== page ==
I said in a column back in July that the Timbers next coach would have to understand, and get the most out of Nagbe, who has, without a doubt, developed into the face of the franchise, and the team's focal point on the field. We didn't see the best of Nagbe under Mr's. Spencer and Wilkinson, and he was shipped around different positions as he adjusted to MLS, but Porter should solve those problems. For Nagbe, the Timbers picked the perfect coach, and the team could go as Nagbe goes in 2013 and forward. Under Porter, he has the chance to be that good.
The other great thing about Porter in Portland is that the coach will have the ability to take, mold, and grow with, what is in a professional sense, a college team. The Timbers are young, eager, and ready to have a coach who grew up with them, went through the same rise to MLS as them, and can relate to them better than than the Scottish Spencer and the Australian Wilkinson. There's a lot of synergy with Porter's coaching style and his track record of success, and the Timbers current position. Portland also has a lot of flexibility in the cap and can move pieces around to Porter's liking in the offseason, to more suit the possession based style he wants to play. For those who don't think a college coach can succeed in MLS, look at Arena and Schmid.
I don't think it will just be Nagbe that thrives under Porter, I think players like Bright Dike, Sal Zizzo, Kalif Alhasson, Portland's young guns that didn't thrive in the last regime, have a much better chance to thrive under Porter. The Timbers can, at their best be a young, exciting, up-tempo team, and they've paired that potential with a coach who is young, exciting and rising in the soccer world. Porter will be able to fight through the growing pains with these Timbers, as he feels out MLS and his roster in a first season next year where the team should be unburdened by this season's ludicrous expectations. The Olympic failure with the U-23's was a good experience for Porter, the only coaching adversity he's ever faced. Everyone in Portland says he's ready and willing to learn, that he has learned, and that he will learn on the fly in Portland. Sounds good to me.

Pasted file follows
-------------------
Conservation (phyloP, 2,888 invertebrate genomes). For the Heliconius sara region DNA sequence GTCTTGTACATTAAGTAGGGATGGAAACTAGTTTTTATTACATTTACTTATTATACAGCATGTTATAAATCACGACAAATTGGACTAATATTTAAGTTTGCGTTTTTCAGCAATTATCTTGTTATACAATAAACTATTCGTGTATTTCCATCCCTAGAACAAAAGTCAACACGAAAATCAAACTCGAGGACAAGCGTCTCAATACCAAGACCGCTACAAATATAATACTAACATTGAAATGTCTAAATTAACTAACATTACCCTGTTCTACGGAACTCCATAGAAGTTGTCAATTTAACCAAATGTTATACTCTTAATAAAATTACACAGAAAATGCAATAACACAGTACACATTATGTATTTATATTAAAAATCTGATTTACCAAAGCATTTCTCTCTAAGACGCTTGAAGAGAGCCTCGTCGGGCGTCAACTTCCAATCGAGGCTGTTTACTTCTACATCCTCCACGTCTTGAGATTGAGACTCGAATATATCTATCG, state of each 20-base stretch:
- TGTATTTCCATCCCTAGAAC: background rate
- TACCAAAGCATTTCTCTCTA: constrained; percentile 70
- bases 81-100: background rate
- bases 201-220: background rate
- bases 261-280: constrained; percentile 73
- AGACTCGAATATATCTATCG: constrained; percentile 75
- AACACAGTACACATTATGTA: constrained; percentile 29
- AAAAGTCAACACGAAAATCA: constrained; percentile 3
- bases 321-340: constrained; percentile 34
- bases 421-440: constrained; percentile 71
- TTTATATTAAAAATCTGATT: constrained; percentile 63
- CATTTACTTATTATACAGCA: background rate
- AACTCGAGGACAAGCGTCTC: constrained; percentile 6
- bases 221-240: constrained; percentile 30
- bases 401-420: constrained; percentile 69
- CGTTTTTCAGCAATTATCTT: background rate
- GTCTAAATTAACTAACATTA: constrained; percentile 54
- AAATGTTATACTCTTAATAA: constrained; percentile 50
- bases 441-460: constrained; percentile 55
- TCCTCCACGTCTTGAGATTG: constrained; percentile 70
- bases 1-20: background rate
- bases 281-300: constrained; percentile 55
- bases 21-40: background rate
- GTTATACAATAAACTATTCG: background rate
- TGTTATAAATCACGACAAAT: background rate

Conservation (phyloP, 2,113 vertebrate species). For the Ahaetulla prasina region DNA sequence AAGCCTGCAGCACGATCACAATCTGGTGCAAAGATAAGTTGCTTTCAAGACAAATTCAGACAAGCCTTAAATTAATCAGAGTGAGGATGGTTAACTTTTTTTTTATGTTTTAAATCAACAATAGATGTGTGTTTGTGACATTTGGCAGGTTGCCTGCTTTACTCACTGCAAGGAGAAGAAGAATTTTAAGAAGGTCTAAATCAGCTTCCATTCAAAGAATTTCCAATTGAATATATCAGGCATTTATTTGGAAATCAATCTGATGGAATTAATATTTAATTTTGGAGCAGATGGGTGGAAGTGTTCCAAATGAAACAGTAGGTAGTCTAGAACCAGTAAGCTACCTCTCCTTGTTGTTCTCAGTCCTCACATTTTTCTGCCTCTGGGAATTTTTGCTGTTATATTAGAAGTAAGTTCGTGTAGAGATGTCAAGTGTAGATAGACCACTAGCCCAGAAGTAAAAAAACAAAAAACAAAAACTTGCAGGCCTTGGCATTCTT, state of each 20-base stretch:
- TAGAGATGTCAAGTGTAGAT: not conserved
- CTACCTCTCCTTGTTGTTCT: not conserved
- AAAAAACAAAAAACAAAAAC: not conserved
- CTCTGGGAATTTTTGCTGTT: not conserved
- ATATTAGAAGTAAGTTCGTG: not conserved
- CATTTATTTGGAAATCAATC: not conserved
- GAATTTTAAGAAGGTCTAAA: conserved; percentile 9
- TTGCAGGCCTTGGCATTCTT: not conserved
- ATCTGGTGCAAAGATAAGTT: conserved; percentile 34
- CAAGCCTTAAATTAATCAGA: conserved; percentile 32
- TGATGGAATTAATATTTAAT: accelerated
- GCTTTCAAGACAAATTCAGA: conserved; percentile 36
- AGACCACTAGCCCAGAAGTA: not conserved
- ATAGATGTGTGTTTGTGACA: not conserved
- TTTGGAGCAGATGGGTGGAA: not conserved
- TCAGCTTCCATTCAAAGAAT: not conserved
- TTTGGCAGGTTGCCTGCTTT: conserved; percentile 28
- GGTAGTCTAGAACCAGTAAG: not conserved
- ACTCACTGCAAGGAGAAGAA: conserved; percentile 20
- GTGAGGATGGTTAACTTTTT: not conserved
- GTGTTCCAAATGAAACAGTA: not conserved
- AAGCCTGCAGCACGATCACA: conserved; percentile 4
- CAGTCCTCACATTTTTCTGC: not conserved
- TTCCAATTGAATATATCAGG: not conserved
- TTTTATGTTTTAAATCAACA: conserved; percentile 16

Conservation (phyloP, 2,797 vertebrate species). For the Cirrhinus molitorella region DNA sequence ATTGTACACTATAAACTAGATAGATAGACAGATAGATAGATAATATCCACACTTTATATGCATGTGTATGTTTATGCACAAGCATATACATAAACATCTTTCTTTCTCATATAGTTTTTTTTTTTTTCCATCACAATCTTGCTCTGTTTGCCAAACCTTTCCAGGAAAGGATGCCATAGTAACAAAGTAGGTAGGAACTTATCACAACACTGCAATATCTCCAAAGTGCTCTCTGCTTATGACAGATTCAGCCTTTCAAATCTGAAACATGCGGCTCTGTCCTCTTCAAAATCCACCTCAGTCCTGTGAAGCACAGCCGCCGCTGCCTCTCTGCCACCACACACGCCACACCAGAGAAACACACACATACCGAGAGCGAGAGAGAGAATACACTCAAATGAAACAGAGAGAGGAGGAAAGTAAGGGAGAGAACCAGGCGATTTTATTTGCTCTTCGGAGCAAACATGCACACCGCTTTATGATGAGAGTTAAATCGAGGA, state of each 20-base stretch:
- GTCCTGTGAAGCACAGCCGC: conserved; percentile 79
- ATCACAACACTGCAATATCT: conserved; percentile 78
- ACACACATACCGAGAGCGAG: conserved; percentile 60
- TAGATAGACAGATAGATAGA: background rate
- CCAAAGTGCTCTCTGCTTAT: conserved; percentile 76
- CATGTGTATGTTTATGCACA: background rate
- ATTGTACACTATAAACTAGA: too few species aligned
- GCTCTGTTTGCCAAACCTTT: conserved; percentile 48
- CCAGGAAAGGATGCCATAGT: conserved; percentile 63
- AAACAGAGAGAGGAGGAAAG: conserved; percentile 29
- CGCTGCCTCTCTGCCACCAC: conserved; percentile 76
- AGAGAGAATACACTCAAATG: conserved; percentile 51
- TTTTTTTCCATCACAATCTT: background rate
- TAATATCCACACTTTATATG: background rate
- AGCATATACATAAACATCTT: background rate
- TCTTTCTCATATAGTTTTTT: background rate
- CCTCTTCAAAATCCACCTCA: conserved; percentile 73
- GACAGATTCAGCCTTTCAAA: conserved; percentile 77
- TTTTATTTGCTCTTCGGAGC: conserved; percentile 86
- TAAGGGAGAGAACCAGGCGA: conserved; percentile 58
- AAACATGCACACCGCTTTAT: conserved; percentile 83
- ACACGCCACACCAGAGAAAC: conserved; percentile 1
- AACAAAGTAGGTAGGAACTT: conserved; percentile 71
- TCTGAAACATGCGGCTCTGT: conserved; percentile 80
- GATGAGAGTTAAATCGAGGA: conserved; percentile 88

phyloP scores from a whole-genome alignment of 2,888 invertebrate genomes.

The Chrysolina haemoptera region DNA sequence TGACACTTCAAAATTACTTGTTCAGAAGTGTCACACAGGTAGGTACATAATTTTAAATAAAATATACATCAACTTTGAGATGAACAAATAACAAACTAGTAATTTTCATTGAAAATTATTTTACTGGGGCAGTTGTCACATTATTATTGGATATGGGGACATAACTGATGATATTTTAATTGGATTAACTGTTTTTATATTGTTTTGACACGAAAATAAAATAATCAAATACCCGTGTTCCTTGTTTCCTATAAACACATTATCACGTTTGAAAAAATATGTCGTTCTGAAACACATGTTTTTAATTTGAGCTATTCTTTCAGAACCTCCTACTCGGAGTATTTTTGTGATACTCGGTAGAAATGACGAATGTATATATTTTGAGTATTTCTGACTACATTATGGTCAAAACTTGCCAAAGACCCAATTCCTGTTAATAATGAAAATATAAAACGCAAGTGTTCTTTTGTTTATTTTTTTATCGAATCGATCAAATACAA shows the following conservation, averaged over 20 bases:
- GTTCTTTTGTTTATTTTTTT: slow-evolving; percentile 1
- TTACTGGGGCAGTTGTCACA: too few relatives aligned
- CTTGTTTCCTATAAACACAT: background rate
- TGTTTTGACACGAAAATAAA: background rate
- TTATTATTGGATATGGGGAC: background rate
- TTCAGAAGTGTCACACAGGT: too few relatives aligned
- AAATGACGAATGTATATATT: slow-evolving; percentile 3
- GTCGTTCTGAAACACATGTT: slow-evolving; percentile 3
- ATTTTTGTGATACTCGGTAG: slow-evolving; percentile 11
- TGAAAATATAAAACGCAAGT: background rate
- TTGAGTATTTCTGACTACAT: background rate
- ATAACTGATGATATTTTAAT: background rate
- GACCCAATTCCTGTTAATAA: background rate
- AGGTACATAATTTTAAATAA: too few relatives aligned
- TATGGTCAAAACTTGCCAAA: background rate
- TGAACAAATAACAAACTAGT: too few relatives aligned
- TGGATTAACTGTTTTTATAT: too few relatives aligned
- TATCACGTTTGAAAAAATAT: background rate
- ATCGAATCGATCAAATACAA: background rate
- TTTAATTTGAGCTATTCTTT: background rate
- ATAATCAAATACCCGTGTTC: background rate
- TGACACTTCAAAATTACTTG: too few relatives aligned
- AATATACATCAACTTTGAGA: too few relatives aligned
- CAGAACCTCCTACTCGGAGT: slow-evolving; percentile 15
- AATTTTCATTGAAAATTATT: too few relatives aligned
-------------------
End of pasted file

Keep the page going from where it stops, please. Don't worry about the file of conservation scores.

Paulson nabbed a star, who jives with the Timbers star, and is in harmony with what this team is trying to do and where they're trying to go. You can't not be excited by his resume, and I think he'll rise with the Timbers next year, and for many more years in the future.
What's not lost in on me in the Timbers best week of the year is Paulson could easily have come out today, in the midst of the excitement, and raised season ticket prices. Easily. Some people wouldn't have noticed, and others wouldn't have cared. But he didn't. Paulson kept season ticket prices right where they were, because he's a fan, and he's smart, and that makes the perfect owner. Paulson didn't raise the ticket prices on his fans because that fan in him knows that you don't make people pay more after suffering through a last place season. It's just fundamentally wrong. Worse product, more money? Paulson said no. Most teams capitalize on big coaching hires by raising ticket prices, even though they only made the big coaching hire because the last guy got canned after a losing season. Not Paulson. Not Portland. What a breath of fresh air.
The Timbers widened their field, probably to fall in line with Porter's possession style, which requires a lot of space. Smart move, by a smart team. A fantastic week, by a team that is run as well at the top as any other in MLS, and now has a chance to be directed on the field just as well. Porter is exciting. As is yet another week that shows Paulson gets it. Even mired in a season in which the bottom fell out in an ugly way in Portland, hope rears its reviving head, because this franchise understands how to achieve on and off the field. Franchises like that always have hope. And franchises that have hope have success.